Scribbling the Cat by Alexandra Fuller
Travels with an African Soldier

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When Alexandra ("Bo") Fuller was home in Zambia a few years ago, visiting her parents for Christmas, she asked her father about a nearby banana farmer who was known for being a "tough bugger." Her father's response was a warning to steer clear of him; he told Bo: "Curiosity scribbled the cat." Nonetheless, Fuller began her strange friendship with the man she calls K, a white African and veteran of the Rhodesian war. With the same fiercely beautiful prose that won her acclaim for Don't Let's Go to the Dogs Tonight, Fuller here recounts her friendship with K.

K is, seemingly, a man of contradictions: tattooed, battle scarred, and weathered by farm work, he is a lion of a man, feral and bulletproof. Yet he is also a born-again Christian, given to weeping when he recollects his failed romantic life, and more than anything else welling up inside with memories of battle. For his war, like all wars, was a brutal one, marked by racial strife, jungle battles, unimaginable tortures, and the murdering of innocent civilians—and K, like all the veterans of the war, has blood on his hands.

Driven by K's memories, Fuller and K decide to enter the heart of darkness in the most literal way—by traveling from Zambia through Zimbabwe (formerly Rhodesia) and Mozambique to visit the scenes of the war and to meet other veterans. It is a strange journey into the past, one marked at once by somber reflections and odd humor and featuring characters such as Mapenga, a fellow veteran who lives with his pet lion on a little island in the middle of a lake and is known to cope with his personal demons by refusing to speak for days on end. What results from Fuller's journey is a remarkably unbiased and unsentimental glimpse of men who have killed, mutilated, tortured, and scrambled to survive during wartime and who now must attempt to live with their past and live past their sins. In these men, too, we get a glimpse of life in Africa, a land that besets its creatures with pests, plagues, and natural disasters, making the people there at once more hardened and more vulnerable than elsewhere.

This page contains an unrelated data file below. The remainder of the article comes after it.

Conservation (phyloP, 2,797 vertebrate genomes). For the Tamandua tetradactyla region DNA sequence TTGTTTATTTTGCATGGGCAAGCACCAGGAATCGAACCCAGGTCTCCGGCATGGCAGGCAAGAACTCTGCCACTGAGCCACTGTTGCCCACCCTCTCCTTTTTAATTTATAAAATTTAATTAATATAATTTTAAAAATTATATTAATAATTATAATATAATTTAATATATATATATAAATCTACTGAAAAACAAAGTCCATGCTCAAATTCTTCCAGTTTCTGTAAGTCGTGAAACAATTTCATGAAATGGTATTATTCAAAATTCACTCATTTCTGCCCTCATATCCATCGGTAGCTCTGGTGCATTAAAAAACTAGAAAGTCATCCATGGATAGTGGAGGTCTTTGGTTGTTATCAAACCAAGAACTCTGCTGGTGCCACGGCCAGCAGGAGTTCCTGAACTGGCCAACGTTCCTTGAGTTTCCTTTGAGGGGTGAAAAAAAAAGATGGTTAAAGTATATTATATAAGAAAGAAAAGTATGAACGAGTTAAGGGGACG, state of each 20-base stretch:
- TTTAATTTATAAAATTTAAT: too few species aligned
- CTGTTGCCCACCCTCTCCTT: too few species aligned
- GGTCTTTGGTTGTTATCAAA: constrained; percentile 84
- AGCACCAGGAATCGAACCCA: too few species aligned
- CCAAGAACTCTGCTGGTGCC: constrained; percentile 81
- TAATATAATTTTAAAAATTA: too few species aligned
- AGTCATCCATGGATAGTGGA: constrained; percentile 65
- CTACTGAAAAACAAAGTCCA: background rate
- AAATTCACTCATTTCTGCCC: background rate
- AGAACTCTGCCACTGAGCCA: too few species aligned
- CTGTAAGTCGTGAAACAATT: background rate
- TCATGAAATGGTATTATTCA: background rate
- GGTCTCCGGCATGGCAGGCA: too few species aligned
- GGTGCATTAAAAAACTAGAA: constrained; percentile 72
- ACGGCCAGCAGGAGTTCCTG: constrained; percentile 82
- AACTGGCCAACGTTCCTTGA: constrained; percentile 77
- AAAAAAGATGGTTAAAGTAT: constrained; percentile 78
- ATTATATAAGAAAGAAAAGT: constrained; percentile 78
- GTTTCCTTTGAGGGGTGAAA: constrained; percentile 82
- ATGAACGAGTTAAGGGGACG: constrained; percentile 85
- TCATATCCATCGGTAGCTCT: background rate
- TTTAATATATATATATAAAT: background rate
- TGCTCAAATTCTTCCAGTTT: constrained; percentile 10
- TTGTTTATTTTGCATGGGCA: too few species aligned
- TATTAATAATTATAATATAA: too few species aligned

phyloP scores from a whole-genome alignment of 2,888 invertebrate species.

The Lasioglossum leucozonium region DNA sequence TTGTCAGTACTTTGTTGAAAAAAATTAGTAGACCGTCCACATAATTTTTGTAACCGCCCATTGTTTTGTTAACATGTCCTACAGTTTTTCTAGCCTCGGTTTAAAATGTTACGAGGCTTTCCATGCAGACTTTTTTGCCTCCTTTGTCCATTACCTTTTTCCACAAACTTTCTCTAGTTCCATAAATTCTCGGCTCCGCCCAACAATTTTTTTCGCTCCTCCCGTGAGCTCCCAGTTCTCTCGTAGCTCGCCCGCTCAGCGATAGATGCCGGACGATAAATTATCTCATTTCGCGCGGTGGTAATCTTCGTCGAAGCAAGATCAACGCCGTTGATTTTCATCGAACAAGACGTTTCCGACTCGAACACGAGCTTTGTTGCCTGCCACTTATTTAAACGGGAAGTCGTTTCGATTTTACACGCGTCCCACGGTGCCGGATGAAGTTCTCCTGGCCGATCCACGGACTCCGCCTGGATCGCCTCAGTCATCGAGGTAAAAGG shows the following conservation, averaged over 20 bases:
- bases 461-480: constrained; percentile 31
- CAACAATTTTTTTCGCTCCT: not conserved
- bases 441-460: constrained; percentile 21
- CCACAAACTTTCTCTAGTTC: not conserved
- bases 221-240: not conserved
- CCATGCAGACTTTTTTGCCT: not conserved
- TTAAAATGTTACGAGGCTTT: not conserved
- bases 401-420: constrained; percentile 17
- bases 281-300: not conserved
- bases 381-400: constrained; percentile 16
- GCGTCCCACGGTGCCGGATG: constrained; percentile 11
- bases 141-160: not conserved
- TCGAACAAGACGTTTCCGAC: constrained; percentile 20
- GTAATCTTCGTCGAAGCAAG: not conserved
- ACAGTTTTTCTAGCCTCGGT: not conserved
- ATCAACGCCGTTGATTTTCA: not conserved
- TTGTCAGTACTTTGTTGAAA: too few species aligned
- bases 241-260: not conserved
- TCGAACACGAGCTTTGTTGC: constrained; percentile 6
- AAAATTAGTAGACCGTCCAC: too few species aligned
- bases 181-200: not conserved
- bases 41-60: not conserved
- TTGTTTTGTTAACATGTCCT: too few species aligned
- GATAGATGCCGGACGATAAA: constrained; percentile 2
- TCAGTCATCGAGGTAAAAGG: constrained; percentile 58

Scribbling the Cat is an engrossing and haunting look at war, Africa, and the lines of sanity.


About Alexandra Fuller

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ALEXANDRA FULLER was born in England in 1969. In 1972, she moved with her family to a farm in southern Africa. She lived in Africa until her midtwenties. In 1994, she moved to Wyoming with her husband. They have three children.
Published April 26, 2005 by Penguin Books. 272 pages
Genres: History, Travel, War, Biographies & Memoirs, Children's Books, Education & Reference, Literature & Fiction. Non-fiction

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Kirkus Reviews

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Fuller learns more than she wants to know about the brutal, indefensible war, about what happens when you give a man an attitude and a gun, and about her own willingness to lead K on to get at a story.

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The Guardian

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Scribbling the Cat: Travels With an African Soldier by Alexandra Fuller 269pp, Picador, £16.99 Look back too much and you are wiped out by the tree in front of you says Alexandra Fuller's dad, but she ignores him and heads full-throttle into the past looking for demons.

Sep 11 2004 | Read Full Review of Scribbling the Cat: Travels w...

Entertainment Weekly

Instead, filtered through Fuller's imagination, he is a ''cathedral,'' a ''dominant lion,'' an ''ancient fortress,'' and ''a living, walking, African Vatican City.'' Is Fuller writing about K or her tragic idea of K?

May 14 2004 | Read Full Review of Scribbling the Cat: Travels w...

USA Today

K's war buddies are just as memorable, especially Mapenga, who lives on an island with a "pet" lion that seems determined to make a meal out of the author.Dogs, written from a young girl's perspective, didn't bother pointing out the obvious: that Fuller's parents held racist views and were wrong ...

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Reading books about Africa and war, and the people whose lives are inescapably broken by both, tends to fall onto the same to-do list as Watch More PBS and Eat More Fiber.

May 31 2004 | Read Full Review of Scribbling the Cat: Travels w...

Bookmarks Magazine

Rachel Laing San Francisco Chronicle 1.5 of 5 Stars "… Fuller seems too ready to accept atrocity as the true, authentic face of Africa.

Oct 21 2009 | Read Full Review of Scribbling the Cat: Travels w...

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